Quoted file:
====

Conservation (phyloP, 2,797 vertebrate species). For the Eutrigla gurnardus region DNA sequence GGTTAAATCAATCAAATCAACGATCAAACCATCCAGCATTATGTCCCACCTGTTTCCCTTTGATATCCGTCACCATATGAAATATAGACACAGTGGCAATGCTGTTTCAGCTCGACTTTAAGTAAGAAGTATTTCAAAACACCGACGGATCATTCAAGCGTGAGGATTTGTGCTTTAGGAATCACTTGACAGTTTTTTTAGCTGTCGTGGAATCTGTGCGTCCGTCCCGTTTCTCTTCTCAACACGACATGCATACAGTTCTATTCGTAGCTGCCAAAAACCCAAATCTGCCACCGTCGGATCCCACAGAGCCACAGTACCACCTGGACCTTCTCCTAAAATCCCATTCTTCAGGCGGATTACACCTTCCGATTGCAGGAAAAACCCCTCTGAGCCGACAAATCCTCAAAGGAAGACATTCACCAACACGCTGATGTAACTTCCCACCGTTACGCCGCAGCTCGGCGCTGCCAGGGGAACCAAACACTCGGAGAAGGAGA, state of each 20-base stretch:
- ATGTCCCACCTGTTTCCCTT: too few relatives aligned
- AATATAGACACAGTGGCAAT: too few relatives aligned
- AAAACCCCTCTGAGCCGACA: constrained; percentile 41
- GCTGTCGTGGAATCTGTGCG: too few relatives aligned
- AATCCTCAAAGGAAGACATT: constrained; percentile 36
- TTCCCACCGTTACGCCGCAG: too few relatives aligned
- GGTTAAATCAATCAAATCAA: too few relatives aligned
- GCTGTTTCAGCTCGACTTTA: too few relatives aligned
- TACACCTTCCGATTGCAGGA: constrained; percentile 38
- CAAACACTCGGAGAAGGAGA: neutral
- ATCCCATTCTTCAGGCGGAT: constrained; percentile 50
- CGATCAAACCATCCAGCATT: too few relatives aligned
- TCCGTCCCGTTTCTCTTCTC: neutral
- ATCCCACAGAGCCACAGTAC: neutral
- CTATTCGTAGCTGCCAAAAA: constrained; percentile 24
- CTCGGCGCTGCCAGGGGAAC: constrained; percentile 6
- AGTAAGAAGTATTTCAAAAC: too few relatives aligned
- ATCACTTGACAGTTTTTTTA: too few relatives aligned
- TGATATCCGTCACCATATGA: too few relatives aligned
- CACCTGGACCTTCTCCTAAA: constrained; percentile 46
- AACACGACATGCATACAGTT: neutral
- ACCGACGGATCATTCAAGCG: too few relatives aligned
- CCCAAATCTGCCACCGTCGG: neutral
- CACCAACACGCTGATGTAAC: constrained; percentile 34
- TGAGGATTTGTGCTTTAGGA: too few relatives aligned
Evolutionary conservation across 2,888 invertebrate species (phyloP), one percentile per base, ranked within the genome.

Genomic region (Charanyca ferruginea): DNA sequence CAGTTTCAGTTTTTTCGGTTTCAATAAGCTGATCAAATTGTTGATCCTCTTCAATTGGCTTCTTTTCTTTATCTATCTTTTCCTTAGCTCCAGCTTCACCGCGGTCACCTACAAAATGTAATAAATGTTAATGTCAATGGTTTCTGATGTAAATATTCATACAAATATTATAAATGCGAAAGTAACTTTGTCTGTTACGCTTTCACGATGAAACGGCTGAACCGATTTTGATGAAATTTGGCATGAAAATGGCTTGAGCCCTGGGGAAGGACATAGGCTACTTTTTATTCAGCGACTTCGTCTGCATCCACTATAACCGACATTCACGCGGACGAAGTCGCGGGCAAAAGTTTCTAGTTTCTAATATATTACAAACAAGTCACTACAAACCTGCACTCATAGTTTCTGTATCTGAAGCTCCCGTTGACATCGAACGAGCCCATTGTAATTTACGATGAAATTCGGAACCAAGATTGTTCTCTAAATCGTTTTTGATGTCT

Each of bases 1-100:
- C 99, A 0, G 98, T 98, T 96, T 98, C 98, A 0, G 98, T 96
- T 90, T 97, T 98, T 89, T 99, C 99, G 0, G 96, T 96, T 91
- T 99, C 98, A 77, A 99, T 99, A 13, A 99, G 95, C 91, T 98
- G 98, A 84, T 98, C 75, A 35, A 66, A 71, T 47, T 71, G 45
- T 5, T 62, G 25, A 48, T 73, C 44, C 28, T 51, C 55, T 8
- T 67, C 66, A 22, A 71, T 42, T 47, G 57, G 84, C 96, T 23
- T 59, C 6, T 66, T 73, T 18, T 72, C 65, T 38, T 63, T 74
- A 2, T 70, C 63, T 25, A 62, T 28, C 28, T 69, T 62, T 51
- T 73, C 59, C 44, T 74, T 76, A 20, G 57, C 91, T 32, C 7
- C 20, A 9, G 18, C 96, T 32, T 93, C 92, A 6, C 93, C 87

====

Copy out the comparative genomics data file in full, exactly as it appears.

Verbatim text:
Conservation (phyloP, 2,797 vertebrate species). For the Eutrigla gurnardus region DNA sequence GGTTAAATCAATCAAATCAACGATCAAACCATCCAGCATTATGTCCCACCTGTTTCCCTTTGATATCCGTCACCATATGAAATATAGACACAGTGGCAATGCTGTTTCAGCTCGACTTTAAGTAAGAAGTATTTCAAAACACCGACGGATCATTCAAGCGTGAGGATTTGTGCTTTAGGAATCACTTGACAGTTTTTTTAGCTGTCGTGGAATCTGTGCGTCCGTCCCGTTTCTCTTCTCAACACGACATGCATACAGTTCTATTCGTAGCTGCCAAAAACCCAAATCTGCCACCGTCGGATCCCACAGAGCCACAGTACCACCTGGACCTTCTCCTAAAATCCCATTCTTCAGGCGGATTACACCTTCCGATTGCAGGAAAAACCCCTCTGAGCCGACAAATCCTCAAAGGAAGACATTCACCAACACGCTGATGTAACTTCCCACCGTTACGCCGCAGCTCGGCGCTGCCAGGGGAACCAAACACTCGGAGAAGGAGA, state of each 20-base stretch:
- ATGTCCCACCTGTTTCCCTT: too few relatives aligned
- AATATAGACACAGTGGCAAT: too few relatives aligned
- AAAACCCCTCTGAGCCGACA: constrained; percentile 41
- GCTGTCGTGGAATCTGTGCG: too few relatives aligned
- AATCCTCAAAGGAAGACATT: constrained; percentile 36
- TTCCCACCGTTACGCCGCAG: too few relatives aligned
- GGTTAAATCAATCAAATCAA: too few relatives aligned
- GCTGTTTCAGCTCGACTTTA: too few relatives aligned
- TACACCTTCCGATTGCAGGA: constrained; percentile 38
- CAAACACTCGGAGAAGGAGA: neutral
- ATCCCATTCTTCAGGCGGAT: constrained; percentile 50
- CGATCAAACCATCCAGCATT: too few relatives aligned
- TCCGTCCCGTTTCTCTTCTC: neutral
- ATCCCACAGAGCCACAGTAC: neutral
- CTATTCGTAGCTGCCAAAAA: constrained; percentile 24
- CTCGGCGCTGCCAGGGGAAC: constrained; percentile 6
- AGTAAGAAGTATTTCAAAAC: too few relatives aligned
- ATCACTTGACAGTTTTTTTA: too few relatives aligned
- TGATATCCGTCACCATATGA: too few relatives aligned
- CACCTGGACCTTCTCCTAAA: constrained; percentile 46
- AACACGACATGCATACAGTT: neutral
- ACCGACGGATCATTCAAGCG: too few relatives aligned
- CCCAAATCTGCCACCGTCGG: neutral
- CACCAACACGCTGATGTAAC: constrained; percentile 34
- TGAGGATTTGTGCTTTAGGA: too few relatives aligned
Evolutionary conservation across 2,888 invertebrate species (phyloP), one percentile per base, ranked within the genome.

Genomic region (Charanyca ferruginea): DNA sequence CAGTTTCAGTTTTTTCGGTTTCAATAAGCTGATCAAATTGTTGATCCTCTTCAATTGGCTTCTTTTCTTTATCTATCTTTTCCTTAGCTCCAGCTTCACCGCGGTCACCTACAAAATGTAATAAATGTTAATGTCAATGGTTTCTGATGTAAATATTCATACAAATATTATAAATGCGAAAGTAACTTTGTCTGTTACGCTTTCACGATGAAACGGCTGAACCGATTTTGATGAAATTTGGCATGAAAATGGCTTGAGCCCTGGGGAAGGACATAGGCTACTTTTTATTCAGCGACTTCGTCTGCATCCACTATAACCGACATTCACGCGGACGAAGTCGCGGGCAAAAGTTTCTAGTTTCTAATATATTACAAACAAGTCACTACAAACCTGCACTCATAGTTTCTGTATCTGAAGCTCCCGTTGACATCGAACGAGCCCATTGTAATTTACGATGAAATTCGGAACCAAGATTGTTCTCTAAATCGTTTTTGATGTCT

Each of bases 1-100:
- C 99, A 0, G 98, T 98, T 96, T 98, C 98, A 0, G 98, T 96
- T 90, T 97, T 98, T 89, T 99, C 99, G 0, G 96, T 96, T 91
- T 99, C 98, A 77, A 99, T 99, A 13, A 99, G 95, C 91, T 98
- G 98, A 84, T 98, C 75, A 35, A 66, A 71, T 47, T 71, G 45
- T 5, T 62, G 25, A 48, T 73, C 44, C 28, T 51, C 55, T 8
- T 67, C 66, A 22, A 71, T 42, T 47, G 57, G 84, C 96, T 23
- T 59, C 6, T 66, T 73, T 18, T 72, C 65, T 38, T 63, T 74
- A 2, T 70, C 63, T 25, A 62, T 28, C 28, T 69, T 62, T 51
- T 73, C 59, C 44, T 74, T 76, A 20, G 57, C 91, T 32, C 7
- C 20, A 9, G 18, C 96, T 32, T 93, C 92, A 6, C 93, C 87